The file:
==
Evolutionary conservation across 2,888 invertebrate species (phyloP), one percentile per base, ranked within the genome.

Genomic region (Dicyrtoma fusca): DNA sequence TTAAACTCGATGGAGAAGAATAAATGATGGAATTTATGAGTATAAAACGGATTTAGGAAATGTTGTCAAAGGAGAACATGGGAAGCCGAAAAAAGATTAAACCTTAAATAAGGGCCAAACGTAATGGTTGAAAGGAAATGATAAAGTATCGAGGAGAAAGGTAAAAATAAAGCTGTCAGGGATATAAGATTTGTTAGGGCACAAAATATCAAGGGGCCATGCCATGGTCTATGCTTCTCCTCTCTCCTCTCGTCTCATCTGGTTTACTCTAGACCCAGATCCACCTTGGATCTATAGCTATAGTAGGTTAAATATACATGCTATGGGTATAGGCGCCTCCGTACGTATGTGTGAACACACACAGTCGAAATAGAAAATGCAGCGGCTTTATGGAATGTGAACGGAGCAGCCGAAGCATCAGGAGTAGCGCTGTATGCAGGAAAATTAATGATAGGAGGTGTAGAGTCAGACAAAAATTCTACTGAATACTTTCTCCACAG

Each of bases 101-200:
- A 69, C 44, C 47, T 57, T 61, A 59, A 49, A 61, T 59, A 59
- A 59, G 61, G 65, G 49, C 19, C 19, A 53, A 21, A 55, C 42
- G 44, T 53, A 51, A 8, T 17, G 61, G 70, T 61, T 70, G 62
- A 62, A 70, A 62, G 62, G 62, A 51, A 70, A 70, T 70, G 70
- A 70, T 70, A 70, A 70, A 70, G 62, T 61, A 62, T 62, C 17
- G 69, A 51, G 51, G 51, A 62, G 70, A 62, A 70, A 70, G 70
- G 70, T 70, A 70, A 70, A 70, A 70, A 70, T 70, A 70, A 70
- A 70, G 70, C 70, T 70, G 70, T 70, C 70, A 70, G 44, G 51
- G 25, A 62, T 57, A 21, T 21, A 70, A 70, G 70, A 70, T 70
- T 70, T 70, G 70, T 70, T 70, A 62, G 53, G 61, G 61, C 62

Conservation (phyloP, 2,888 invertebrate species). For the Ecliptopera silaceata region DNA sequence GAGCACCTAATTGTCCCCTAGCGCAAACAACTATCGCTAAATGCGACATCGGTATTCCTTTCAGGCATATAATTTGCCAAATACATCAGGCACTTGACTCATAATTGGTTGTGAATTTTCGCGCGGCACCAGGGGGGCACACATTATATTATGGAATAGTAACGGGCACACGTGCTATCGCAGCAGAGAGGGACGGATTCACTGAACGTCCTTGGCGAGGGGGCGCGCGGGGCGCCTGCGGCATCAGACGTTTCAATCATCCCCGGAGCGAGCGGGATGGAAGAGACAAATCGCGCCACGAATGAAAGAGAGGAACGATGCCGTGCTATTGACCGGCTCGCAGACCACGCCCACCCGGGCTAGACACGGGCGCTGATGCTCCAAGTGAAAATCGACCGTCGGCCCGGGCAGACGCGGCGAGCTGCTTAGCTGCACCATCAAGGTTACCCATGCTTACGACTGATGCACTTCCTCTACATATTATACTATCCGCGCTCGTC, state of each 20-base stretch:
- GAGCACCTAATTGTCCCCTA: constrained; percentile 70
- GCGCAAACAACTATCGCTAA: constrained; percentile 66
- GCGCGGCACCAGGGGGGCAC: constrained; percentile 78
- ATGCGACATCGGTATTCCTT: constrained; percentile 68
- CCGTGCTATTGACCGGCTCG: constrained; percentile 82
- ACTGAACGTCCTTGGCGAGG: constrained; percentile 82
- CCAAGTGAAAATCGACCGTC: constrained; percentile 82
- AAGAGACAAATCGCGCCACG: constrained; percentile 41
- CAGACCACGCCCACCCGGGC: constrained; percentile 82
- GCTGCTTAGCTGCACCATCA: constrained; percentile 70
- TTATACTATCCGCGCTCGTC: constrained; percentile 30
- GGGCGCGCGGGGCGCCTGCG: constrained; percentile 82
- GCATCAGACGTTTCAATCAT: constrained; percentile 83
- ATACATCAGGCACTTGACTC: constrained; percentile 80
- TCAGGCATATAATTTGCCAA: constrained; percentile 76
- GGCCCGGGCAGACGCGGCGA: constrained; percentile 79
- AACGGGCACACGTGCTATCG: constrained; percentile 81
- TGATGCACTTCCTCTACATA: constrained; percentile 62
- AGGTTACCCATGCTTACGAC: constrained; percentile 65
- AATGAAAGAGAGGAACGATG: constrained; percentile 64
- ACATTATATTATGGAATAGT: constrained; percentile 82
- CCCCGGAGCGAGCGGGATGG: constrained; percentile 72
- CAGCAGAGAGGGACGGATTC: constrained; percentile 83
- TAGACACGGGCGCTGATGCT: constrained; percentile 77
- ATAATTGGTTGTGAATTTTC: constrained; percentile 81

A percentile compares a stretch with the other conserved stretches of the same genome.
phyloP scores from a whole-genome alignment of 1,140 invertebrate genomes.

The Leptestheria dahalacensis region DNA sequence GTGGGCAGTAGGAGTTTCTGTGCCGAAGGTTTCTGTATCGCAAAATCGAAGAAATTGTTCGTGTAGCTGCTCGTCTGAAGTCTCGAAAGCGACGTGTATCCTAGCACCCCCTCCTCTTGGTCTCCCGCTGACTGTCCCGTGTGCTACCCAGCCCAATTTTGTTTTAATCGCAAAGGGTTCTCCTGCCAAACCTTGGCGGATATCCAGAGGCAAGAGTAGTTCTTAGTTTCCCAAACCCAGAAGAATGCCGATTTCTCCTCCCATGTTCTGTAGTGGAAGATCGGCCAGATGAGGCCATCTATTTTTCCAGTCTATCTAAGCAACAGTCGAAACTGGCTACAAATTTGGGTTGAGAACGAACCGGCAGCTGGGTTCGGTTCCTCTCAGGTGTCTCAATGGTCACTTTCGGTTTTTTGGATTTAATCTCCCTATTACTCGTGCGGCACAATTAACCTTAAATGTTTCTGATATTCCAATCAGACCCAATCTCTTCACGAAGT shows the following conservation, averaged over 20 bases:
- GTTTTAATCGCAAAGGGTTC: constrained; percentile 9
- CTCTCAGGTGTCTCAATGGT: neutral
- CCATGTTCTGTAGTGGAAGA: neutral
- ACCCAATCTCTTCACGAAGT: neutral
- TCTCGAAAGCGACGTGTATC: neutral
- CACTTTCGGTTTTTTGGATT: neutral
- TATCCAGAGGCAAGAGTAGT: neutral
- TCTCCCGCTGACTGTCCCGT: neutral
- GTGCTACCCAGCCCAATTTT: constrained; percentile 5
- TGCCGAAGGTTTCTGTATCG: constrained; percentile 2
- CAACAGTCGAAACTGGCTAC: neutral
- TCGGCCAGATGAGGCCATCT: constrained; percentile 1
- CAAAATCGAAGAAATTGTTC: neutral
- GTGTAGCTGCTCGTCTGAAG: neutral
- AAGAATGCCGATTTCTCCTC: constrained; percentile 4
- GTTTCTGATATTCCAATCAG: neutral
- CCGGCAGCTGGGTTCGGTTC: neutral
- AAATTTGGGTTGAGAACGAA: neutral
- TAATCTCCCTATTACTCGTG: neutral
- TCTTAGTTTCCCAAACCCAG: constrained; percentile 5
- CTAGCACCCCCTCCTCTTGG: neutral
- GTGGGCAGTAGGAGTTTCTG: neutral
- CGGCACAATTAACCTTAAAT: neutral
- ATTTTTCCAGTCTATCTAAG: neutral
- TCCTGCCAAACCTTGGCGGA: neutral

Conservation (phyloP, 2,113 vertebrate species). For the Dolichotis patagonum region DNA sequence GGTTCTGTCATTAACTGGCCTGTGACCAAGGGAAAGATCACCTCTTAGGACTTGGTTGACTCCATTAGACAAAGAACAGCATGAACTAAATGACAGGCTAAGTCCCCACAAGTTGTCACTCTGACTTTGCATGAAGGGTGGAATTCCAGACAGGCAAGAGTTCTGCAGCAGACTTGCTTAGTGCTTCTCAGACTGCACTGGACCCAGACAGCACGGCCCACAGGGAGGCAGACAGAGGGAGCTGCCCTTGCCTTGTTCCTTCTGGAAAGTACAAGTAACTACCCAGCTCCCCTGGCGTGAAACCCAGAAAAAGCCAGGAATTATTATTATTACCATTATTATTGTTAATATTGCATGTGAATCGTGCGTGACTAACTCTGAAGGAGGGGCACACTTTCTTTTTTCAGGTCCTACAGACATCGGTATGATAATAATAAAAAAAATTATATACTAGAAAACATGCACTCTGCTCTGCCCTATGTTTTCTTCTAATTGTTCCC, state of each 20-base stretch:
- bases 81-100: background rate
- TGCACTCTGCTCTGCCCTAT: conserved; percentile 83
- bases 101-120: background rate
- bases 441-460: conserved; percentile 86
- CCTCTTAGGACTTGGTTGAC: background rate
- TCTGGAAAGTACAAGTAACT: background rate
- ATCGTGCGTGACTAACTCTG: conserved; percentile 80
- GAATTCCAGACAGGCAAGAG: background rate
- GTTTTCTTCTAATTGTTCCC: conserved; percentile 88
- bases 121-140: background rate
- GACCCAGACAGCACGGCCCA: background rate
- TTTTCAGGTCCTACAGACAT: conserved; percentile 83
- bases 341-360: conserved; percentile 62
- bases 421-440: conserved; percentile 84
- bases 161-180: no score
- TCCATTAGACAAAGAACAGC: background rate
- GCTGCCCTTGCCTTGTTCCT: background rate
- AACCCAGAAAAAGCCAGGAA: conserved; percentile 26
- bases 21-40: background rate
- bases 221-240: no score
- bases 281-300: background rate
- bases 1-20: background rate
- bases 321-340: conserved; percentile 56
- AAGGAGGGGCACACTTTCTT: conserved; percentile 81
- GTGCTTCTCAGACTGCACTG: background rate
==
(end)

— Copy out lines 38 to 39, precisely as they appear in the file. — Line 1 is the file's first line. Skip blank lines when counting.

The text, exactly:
- TAGACACGGGCGCTGATGCT: constrained; percentile 77
- ATAATTGGTTGTGAATTTTC: constrained; percentile 81